No critical thinking skills here at all, I’d say!
So, the last thing I want to mention is the Bronx fire that has killed 17 people, including children.
And with that, I leave you.
What’s on your reading and blogging list today?
Good Day Sky Dancers!
In the last few years, we’ve seen the loss of the cultural and historical icons of the twentieth century. I’m pretty convinced that we’ve seen the end of American dominance since the World Wars, so this just seals the deal. We’re losing the last of heroes of the American Century. Sidney Poitier was a fixture in the Civil Rights Movement and one of the stars of the Golden Age of Cinema and TV. He passed quietly yesterday at the age of 94.
I loved many of his movies, but my most vivid memory of him was watching ‘In the Heat of the Night’ in a small downtown theatre in Estes Park, Colorado, with my parents and sister. It was probably the first serious adult movie I’d ever seen with its themes of violence and racism. Here is an excerpt from his New York Times Obit.
In 1967 Mr. Poitier appeared in three of Hollywood’s top-grossing films, elevating him to the peak of his popularity. “In the Heat of Night” placed him opposite Rod Steiger, as an indolent, bigoted sheriff, with whom Virgil Tibbs, the Philadelphia detective played by Mr. Poitier, must work on a murder investigation in Mississippi. (In an indelible line, the detective insists on the sheriff’s respect when he declares, “They call me Mr. Tibbs!”) In “To Sir, With Love,” he was a concerned teacher in a tough London high school, and in “Guess Who’s Coming to Dinner,” a taboo-breaking film about an interracial couple, he played a doctor whose race tests the liberal principles of his prospective in-laws, played by Spencer Tracy and Katharine Hepburn.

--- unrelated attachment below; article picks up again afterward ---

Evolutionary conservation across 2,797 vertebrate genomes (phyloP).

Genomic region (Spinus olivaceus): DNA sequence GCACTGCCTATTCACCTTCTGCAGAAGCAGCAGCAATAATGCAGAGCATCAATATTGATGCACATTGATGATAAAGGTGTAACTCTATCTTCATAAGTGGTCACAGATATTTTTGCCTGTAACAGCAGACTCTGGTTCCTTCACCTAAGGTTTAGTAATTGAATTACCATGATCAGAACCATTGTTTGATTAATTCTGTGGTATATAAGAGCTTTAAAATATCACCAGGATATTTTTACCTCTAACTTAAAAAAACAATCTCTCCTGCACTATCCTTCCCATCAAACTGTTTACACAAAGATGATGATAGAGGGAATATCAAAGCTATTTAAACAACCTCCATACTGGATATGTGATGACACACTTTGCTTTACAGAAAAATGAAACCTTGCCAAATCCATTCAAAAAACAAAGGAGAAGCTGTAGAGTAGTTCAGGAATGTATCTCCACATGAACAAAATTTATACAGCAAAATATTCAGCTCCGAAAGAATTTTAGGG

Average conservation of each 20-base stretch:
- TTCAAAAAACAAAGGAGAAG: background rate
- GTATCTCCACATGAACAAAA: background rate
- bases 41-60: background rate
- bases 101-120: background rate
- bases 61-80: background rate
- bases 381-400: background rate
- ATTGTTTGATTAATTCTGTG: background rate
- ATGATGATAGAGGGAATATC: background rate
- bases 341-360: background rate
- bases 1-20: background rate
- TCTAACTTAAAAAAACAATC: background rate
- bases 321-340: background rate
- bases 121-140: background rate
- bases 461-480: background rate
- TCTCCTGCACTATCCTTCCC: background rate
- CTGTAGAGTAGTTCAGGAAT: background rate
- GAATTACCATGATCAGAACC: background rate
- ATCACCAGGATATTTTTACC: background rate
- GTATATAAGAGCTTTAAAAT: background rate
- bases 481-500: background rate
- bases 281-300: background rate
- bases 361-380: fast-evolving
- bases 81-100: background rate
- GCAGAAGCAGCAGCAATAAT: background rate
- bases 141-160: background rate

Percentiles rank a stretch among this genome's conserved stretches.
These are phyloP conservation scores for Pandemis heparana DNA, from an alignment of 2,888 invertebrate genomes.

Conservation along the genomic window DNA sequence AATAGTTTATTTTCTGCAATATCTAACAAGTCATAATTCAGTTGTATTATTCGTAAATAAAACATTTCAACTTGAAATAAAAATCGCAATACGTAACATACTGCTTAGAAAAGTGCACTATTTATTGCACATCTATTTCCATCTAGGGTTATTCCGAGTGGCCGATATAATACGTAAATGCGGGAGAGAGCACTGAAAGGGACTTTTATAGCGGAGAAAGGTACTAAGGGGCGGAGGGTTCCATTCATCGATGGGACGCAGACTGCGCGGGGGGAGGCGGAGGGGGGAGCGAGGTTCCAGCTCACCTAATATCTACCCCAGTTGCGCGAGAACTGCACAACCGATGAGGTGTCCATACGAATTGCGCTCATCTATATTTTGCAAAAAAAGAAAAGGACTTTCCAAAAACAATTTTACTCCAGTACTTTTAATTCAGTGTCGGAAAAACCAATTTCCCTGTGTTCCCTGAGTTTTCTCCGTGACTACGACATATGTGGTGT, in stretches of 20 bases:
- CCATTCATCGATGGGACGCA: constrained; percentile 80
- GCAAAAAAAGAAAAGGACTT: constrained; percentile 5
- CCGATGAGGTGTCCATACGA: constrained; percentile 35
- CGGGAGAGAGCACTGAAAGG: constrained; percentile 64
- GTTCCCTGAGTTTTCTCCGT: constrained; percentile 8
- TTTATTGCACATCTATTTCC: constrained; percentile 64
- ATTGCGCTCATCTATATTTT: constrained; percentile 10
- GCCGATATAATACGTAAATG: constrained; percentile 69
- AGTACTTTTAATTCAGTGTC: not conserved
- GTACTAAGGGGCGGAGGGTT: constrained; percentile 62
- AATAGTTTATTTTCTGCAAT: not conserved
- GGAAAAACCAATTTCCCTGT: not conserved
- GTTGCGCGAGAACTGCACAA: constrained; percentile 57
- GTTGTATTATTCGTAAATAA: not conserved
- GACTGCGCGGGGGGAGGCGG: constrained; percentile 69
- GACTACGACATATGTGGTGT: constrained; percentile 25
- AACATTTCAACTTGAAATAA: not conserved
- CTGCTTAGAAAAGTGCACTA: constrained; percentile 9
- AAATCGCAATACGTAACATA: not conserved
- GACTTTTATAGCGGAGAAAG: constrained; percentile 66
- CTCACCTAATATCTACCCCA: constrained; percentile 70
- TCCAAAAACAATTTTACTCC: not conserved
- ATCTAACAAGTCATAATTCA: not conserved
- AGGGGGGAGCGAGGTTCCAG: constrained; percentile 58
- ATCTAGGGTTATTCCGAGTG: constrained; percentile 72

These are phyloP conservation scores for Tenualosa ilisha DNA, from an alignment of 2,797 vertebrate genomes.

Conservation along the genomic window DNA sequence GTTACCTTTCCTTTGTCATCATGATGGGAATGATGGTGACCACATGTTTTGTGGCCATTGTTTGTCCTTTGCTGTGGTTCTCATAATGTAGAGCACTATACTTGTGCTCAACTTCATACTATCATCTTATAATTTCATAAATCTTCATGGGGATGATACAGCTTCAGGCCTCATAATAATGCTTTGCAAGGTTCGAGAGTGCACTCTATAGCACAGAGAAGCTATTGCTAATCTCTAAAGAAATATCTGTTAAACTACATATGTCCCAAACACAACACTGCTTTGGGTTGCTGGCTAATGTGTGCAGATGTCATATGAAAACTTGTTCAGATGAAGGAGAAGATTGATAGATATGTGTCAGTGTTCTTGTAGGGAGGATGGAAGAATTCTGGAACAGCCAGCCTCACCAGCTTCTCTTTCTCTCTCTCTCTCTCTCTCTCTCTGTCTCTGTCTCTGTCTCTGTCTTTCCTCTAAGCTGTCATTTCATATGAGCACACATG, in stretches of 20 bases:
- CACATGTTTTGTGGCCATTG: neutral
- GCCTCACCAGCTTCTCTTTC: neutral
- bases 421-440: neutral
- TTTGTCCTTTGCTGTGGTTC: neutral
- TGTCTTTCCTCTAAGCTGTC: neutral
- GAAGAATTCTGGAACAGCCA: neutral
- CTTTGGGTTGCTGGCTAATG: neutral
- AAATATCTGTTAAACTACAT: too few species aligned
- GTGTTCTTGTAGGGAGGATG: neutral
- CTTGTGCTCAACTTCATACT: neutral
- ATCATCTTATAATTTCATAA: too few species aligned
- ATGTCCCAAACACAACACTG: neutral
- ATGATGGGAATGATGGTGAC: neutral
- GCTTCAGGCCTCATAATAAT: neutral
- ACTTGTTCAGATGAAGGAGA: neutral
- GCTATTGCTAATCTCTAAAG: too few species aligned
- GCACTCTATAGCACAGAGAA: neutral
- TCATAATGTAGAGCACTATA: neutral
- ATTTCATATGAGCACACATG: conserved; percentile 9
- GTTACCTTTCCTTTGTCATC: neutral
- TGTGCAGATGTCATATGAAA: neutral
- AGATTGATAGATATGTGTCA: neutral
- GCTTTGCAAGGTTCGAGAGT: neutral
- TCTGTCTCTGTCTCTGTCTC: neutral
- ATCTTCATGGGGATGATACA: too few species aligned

Throughout his career, a heavyweight of racial significance bore down on Mr. Poitier and the characters he played. “I felt very much as if I were representing 15, 18 million people with every move I made,” he once wrote.
Mr. Poitier grew up in the Bahamas, but he was born on Feb. 20, 1927, in Miami, where his parents regularly traveled to sell their tomato crop. The youngest of nine children, he wore clothes made from flour sacks and never saw a car, looked in a mirror, or tasted ice cream until his father, Reginald, moved the family from Cat Island to Nassau in 1937 after Florida banned the import of Bahamian tomatoes.
When he was 12, Mr. Poitier quit school and became a water boy for a crew of pick-and-shovel laborers. He also began getting into mischief, and his parents, worried that he was becoming a juvenile delinquent, sent him to Miami when he was 14 to live with a married brother, Cyril.
Mr. Poitier had known nothing of segregation growing up on Cat Island, so the rules governing American Black people in the South came as a shock. “It was all over the place like barbed wire,” he later said of American racism. “And I kept running into it and lacerating myself.”
In less than a year he fled Miami for New York, arriving with $3 and change in his pocket. He took jobs washing dishes and working as a ditch digger, waterfront laborer and delivery man in the garment district. Life was grim. During a race riot in Harlem, he was shot in the leg. He saved his nickels so that on cold nights he could sleep in pay toilets.